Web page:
Ovarian cancer is a growth of cells in the ovaries, where the cells multiply rapidly and can invade and harm the healthy body tissue. The female reproductive system comprises two ovaries, one on either side of the uterus. The ovaries are about a size of an almond each, which produce eggs, secretes hormones oestrogen and progesterone. Ovarian cancer is the fifth most common cause of cancer in females.
Generally, most women with ovarian cancer do not show any noticeable symptoms initially. However, when ovarian cancer symptoms develop, they are related to other more common health conditions.
Signs and symptoms of ovarian cancer may include:
Bloating or swelling of the abdomen
Feeling full when eating
Sudden weight loss
Discomfort in the pelvic region
Frequent urge to urinate
The exact cause of ovarian cancer is still not known; however, doctors say that there are certain factors that can elevate the risk of the disease. Ovarian cancer begins when the cells in or surrounding the ovaries develop mutations in their DNA. Where the alterations tell the cells to grow and multiply rapidly, creating a mass of cancer cells. The cancer cells continue to live and healthy cells would eventually die. Further, they invade nearby tissues and break off from an initial tumour and spread to other parts of the body.
Types Of Ovarian Cancer
Ovarian cancer types include:
Epithelial ovarian cancer is the most common type that includes several subtypes such as serous carcinoma and mucinous carcinoma.
Stromal tumours are rare types, that is typically diagnosed at an initial stage than other ovarian cancers.
Germ cell tumours are very rare ovarian cancers and tend to develop at a younger age.
Some of the contributing factors that can increase a person’s risk of ovarian cancer include:
Age: The risk of ovarian increases as you age.
Inherited gene mutations: A very small percentage of ovarian cancers are caused by genes mutations a person inherit from parents. BRCA1 and BRCA 2 are the genes that can increase the risk of ovarian cancer.
Gene changes related to Lynch syndrome and the genes BRIP1, RAD51C and RAD51D can also elevate the risk of developing ovarian cancer.
Family History: If any blood relatives have been diagnosed with ovarian cancer, then it may increase a person risk of the disease.
Overweight: Being overweight or obese may increase the risk.
Hormone Replacement Therapy: Women on hormone replacement therapy to manage menopause symptoms are at risk of ovarian cancer.
Endometriosis: This is a painful disorder where tissue like the tissue that lines the inside of the uterus grows outside the uterus.
Menstruation Age: Starting menstruation at an early age or menopause at a later age or both factors may increase the risk of ovarian cancer.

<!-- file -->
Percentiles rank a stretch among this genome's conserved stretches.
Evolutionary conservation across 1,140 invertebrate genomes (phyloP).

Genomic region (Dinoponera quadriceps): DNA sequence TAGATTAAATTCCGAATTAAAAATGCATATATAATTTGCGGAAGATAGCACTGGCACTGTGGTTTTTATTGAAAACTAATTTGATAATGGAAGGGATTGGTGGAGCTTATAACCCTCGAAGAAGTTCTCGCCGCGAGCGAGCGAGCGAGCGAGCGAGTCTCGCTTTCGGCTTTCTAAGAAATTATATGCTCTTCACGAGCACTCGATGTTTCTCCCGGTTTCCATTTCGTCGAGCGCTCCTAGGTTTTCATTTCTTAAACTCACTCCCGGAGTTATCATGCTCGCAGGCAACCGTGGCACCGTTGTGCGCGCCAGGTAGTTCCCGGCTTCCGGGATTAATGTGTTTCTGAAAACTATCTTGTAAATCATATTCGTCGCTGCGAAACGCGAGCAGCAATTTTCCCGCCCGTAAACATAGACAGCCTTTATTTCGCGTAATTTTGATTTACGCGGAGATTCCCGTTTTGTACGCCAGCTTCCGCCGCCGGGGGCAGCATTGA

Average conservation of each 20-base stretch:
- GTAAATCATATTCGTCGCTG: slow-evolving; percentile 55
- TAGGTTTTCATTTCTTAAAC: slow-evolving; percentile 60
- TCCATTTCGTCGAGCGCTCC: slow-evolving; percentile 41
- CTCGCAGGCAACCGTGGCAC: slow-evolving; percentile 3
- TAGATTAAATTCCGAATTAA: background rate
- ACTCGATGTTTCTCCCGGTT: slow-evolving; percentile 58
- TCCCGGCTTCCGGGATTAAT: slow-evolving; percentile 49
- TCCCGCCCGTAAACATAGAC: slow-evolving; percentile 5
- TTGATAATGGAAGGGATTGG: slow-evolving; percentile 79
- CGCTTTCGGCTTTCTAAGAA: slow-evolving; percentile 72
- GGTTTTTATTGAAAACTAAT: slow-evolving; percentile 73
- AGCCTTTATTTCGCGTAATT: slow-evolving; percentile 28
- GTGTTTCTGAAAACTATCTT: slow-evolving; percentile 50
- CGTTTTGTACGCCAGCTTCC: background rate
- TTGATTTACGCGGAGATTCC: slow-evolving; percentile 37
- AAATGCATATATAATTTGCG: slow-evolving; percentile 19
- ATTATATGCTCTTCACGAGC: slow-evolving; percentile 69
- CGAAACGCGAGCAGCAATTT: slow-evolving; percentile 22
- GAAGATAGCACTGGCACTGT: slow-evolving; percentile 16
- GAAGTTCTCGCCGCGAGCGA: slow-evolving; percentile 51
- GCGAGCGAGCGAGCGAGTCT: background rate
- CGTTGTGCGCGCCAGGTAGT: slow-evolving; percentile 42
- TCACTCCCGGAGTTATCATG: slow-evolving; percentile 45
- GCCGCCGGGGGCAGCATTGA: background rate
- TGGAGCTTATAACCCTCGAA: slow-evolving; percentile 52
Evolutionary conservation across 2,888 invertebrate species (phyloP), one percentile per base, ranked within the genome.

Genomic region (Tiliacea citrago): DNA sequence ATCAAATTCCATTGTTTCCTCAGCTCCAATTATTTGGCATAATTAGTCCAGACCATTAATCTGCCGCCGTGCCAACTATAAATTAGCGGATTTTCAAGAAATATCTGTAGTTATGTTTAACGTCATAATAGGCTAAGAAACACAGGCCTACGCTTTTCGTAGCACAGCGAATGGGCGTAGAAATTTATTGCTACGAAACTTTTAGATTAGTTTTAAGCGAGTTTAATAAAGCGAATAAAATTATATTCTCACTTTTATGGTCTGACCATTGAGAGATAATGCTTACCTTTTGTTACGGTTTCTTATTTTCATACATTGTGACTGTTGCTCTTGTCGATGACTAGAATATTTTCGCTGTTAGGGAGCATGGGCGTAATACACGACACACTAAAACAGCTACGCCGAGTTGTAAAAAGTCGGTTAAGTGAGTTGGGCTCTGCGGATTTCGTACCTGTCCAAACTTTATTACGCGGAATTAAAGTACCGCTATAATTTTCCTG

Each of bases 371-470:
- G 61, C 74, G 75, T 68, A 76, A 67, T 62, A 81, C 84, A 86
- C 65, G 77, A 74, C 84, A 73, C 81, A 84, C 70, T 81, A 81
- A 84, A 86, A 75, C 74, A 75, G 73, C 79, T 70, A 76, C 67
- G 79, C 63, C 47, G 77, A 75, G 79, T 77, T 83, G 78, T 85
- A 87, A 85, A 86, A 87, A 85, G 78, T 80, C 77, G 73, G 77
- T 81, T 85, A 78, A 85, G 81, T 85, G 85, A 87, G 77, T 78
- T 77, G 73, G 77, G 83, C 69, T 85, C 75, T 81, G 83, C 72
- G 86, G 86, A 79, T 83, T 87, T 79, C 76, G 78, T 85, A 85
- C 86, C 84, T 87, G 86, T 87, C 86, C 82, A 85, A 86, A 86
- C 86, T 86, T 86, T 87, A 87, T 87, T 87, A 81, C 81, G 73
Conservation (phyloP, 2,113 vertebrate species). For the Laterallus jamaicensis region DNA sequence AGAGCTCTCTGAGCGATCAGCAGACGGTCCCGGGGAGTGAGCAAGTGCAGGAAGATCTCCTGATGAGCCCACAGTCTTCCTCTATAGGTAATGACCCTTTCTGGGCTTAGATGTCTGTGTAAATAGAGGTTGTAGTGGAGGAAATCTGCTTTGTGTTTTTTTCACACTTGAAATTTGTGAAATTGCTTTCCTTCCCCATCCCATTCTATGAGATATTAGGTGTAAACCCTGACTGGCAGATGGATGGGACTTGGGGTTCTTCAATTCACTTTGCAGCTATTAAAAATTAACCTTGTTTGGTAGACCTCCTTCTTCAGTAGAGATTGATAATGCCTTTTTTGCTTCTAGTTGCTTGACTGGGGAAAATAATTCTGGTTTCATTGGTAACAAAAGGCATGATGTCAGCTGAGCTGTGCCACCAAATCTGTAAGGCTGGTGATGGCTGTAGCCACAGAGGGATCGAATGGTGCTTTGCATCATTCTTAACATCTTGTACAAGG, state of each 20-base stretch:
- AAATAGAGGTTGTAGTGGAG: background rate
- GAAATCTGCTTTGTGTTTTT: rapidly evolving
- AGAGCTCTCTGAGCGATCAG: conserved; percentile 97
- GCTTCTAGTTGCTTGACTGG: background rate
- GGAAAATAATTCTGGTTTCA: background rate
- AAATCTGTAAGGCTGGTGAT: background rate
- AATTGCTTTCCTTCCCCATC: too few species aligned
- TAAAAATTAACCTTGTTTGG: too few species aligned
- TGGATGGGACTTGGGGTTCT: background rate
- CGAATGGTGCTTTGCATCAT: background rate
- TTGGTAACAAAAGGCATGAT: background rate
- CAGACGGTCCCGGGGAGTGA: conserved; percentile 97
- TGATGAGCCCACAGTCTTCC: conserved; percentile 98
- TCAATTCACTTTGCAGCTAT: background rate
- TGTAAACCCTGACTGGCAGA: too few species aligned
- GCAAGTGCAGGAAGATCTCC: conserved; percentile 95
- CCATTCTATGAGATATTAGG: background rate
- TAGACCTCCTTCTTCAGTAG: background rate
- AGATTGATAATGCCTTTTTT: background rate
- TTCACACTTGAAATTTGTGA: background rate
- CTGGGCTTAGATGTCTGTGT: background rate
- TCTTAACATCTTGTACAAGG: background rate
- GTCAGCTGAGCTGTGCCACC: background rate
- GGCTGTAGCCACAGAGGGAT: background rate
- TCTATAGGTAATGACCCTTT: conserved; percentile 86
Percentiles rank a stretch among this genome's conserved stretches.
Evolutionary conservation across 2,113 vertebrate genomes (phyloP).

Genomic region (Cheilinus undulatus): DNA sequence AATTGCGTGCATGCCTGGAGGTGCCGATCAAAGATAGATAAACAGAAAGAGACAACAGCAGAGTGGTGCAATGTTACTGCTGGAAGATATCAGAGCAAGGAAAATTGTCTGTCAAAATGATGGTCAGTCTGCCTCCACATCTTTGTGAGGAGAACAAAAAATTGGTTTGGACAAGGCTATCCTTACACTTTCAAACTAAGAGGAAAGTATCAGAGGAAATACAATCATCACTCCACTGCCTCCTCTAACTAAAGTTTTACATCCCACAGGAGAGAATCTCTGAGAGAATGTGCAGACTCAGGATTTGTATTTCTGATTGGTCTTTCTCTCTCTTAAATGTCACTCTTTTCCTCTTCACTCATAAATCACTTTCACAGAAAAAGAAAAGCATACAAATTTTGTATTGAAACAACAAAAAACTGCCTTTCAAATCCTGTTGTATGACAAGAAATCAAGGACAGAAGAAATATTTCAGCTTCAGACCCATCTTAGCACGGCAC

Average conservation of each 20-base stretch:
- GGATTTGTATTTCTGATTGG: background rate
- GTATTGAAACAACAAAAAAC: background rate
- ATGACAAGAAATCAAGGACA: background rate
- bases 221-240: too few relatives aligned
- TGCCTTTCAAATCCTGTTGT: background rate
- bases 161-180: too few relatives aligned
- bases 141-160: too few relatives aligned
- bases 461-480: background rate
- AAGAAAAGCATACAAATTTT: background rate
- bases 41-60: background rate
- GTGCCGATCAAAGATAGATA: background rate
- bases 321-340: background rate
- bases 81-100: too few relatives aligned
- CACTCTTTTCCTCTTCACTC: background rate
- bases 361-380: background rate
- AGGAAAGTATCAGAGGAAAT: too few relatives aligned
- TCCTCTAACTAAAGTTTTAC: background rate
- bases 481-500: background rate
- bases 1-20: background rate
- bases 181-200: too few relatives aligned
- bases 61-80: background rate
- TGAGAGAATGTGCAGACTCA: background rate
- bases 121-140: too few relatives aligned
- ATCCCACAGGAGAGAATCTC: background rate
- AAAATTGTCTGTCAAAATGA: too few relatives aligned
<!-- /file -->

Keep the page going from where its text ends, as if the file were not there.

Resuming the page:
Never Been Pregnant: Women who had never been pregnant are at a higher risk of developing ovarian cancer.
Test and procedure to diagnose ovarian cancer include:
Pelvic Exam: In this examination, the doctor inserts gloved fingers into the vagina and presses the other hand on the abdomen to feel pelvic organs. Further, the doctors also visually check external genital, vaginal and cervix regions.
Imaging tests: Ultrasound or CT scans of the abdomen and pelvis may also help to assess the size, shape, and structure of the ovaries.
Blood tests: Certain blood works are suggested to determine the overall health of the patient. Blood tests for tumour markers such as CA 125 antigen can help the doctor in the diagnosis of cancer.
Genetic Testing: The doctor may also suggest testing a blood sample for gene changes that can increase the risk of ovarian cancer. This test may help the doctor to make the right decision about a further treatment plan. Once ovarian cancer is confirmed, the doctor may use information from the procedures to identify the cancer stage. The stages of ovarian cancer range from 1 to 4, the lowest stage denotes that the cancer is limited to the ovaries, whereas in stage 4, cancer has already spread to vital organs of the system.
The treatment of ovarian cancer mainly comprises a combination of surgery and chemotherapy.
Generally, surgery is done to remove one ovary or both ovaries, if the cancer is present in both ovaries. If there are no prominent signs of additional cancer, then the surgeon may remove both ovaries and fallopian tubes, where the uterus is intact, and women may still be able to conceive using frozen embryos or eggs from a donor.
If the cancer is more severe and spread across the surrounding regions, then the surgeon will remove the ovaries, fallopian tubes and the uterus, nearby lymph nodes and fatty abdominal tissue.
In the advanced stage, the doctor may recommend surgery to remove as much cancer as possible. Followed by chemotherapy before or after surgery.
It is a drug treatment mode where chemicals are used to kill rapidly growing cancer cells in the body. Chemotherapy drugs can be injected via a vein or given by mouth. It is mostly used post-surgery to kill any cancer cells that may remain intact or can also be used before surgery.
Targeted therapy, Hormone therapy and immunotherapy are other modes of treatment that are employed to kill cancer cells.